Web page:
There needs to be more public education about the issues transgender children face, so they are not afraid to ask for help if they’re bullied, the CEO of a transgender children’s charity has said.
Susie Green, from Mermaids UK, issued her comments in response to the news that a Christian couple are preparing to mount a legal challenge against their child’s school after a boy, who was born a girl, came into class wearing a dress.
Nigel and Sally Rowe have their children’s best intentions at heart, but Green believes their actions demonstrate a lack of understanding about transgender children and what they go through.
“It defeats me why people think it’s okay to say how other families and young people should live their lives,” Green told HuffPost UK. “It doesn’t affect them. It’s not going to affect their children.
“The only person it does affect is the young person who has transitioned, as they can now live their lives authentically and be themselves.”
The Rowes are planning to mount a legal challenge against the school and will now homeschool their son.
On BBC 4′s Today programme on Monday 11 September, dad Nigel Rowe said: “I don’t believe it’s that [transgender children] are not accepted. I don’t think people are bullying those children in any shape or form.
“I don’t think that’s the case.”
Green believes this lack of awareness about the reality of the difficulties transgender children can face at school is harmful.
“If children aren’t supported, we know what happens,” she said. “45% of trans youth have tried to attempt suicide at least once, 54% are bullied and one in nine have received death threats.”
Green was citing statistics from the 2017 Stonewall report, that looked into the experiences of lesbian, gay, bi and trans (LGBT) pupils. At the time, the chief executive of the charity, Ruth Hunt, said the findings for trans people were shocking.
“For trans pupils in particular, the findings are alarming,” Hunt said. “While a growing number of schools are supporting their trans pupils, too many are not equipped to do so. It is vital that this is remedied as a matter of urgency.”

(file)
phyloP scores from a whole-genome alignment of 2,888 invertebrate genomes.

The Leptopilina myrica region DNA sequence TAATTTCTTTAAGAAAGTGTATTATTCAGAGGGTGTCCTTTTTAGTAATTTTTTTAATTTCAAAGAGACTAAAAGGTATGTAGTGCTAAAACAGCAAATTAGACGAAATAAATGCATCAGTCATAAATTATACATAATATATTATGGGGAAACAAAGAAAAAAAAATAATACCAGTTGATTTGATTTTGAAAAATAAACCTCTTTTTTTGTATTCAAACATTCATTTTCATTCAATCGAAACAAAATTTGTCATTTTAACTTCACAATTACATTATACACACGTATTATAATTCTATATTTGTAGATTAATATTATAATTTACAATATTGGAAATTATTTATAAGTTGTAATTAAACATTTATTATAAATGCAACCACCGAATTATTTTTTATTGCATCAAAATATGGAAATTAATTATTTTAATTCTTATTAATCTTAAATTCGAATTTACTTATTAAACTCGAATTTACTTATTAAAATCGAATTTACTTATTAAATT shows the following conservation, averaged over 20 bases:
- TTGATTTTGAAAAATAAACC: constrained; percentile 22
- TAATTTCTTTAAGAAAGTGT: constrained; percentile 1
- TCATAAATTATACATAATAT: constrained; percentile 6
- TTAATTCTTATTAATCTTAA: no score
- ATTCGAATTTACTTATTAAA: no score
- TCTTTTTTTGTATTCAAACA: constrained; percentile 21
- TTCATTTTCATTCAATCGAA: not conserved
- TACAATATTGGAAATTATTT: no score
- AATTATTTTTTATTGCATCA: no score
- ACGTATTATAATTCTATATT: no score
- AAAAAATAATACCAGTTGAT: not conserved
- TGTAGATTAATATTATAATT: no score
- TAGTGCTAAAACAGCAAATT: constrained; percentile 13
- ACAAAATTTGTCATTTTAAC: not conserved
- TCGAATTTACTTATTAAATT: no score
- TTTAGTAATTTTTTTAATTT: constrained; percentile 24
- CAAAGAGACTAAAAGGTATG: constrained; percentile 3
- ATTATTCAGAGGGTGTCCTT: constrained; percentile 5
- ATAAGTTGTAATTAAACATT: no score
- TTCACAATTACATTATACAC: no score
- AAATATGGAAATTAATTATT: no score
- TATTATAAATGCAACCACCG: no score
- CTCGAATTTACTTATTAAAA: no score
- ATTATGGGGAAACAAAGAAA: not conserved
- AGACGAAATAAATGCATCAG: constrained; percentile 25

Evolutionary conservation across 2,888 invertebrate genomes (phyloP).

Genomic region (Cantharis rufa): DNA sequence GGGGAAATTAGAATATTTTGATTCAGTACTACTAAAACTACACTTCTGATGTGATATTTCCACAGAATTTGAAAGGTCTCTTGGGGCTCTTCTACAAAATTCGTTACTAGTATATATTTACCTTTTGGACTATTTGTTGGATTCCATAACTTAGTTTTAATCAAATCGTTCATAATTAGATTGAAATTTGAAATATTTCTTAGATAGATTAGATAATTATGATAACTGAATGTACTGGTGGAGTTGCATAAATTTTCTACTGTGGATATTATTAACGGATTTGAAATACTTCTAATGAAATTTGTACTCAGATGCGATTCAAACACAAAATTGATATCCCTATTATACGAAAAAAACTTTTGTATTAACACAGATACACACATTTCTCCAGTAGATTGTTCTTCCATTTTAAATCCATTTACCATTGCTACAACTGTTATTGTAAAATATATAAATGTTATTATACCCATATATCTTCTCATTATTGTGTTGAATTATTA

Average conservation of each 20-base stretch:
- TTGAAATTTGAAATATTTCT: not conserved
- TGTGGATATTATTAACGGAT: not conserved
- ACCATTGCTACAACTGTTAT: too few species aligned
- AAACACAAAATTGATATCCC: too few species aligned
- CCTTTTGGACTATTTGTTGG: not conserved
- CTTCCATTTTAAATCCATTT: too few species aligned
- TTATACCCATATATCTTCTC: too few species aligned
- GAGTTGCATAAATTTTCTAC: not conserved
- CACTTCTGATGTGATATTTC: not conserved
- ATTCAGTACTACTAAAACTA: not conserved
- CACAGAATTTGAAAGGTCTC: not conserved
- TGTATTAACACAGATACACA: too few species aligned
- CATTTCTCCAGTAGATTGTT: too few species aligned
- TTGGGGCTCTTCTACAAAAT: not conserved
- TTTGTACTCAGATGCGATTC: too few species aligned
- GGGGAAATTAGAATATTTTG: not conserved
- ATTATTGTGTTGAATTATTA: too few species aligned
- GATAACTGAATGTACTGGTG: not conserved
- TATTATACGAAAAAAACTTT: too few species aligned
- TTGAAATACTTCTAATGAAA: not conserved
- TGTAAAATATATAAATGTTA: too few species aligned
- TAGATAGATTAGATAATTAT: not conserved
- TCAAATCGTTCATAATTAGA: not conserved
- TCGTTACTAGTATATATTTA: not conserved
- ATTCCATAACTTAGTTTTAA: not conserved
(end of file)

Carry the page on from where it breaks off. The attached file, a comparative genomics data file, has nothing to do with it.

Green added: “All of the research shows categorically when young people are supported to socially transition, they are happy, confident and their mental health is on a par with the rest of the population.”
The good news is that there is a rise in awareness of the issues these children face and Green said attitudes are starting to shift.
There is evidence of this in an increase in the number of people willing to seek support.
In 2013/14, Mermaids UK had 400 emails and phone calls over a year. This increased to 4,000 in the year 2016/17. The same increase can be seen in the number of families on their parents’ group, increasing from 400 to 1,000 over the same time period.
And this shift in attitude towards greater acceptance of transgender children was evident when we asked mums and dads on the HuffPost UK Parents Facebook page how they felt about the couple considering legal action against the school.
“The parents of the trans children would not have taken the decision lightly and I think it’s a good starting point to teach children about diversity and acceptance,” one person wrote.
“Kids don’t really care if someone is a girl or a boy, they care about things like what their favourite colour is and who watches the same cartoon as them.”
Another wrote: “If any boys wore dresses to my children’s school I wouldn’t think anything of it.
“We are now in a world where there are LGBT people and they’re not afraid to show their true selves - good for them, so they should.”
And another commented: “Who are they to tell a child they don’t know their own identity? It will only add to the issues they face, not make life easier.
“The earlier all kids accept transgender people, the easier life becomes. Society as a whole will improve if the next generation are raised to accept differences and embrace diversity.”
Despite positive moves towards acceptance, Green believes that the Rowes’ high profile complaint reinforces the myth that trans young people have something to be ashamed of.
“And why?” she said. “This little girl has been saying since she has been able to articulate that she is a girl. Her parents are supporting her to be herself. So why is that an issue?
“Most people have met someone who is trans but wouldn’t know - and the reason we are getting more young people coming forward for support is because they are able to talk about it earlier and parents have got the knowledge to think how best to support them.
“We need this to continue.”
For information and support:
Mermaids UK offers family and individual support for gender diverse and transgender children and young people. Call: 0344 334 0550.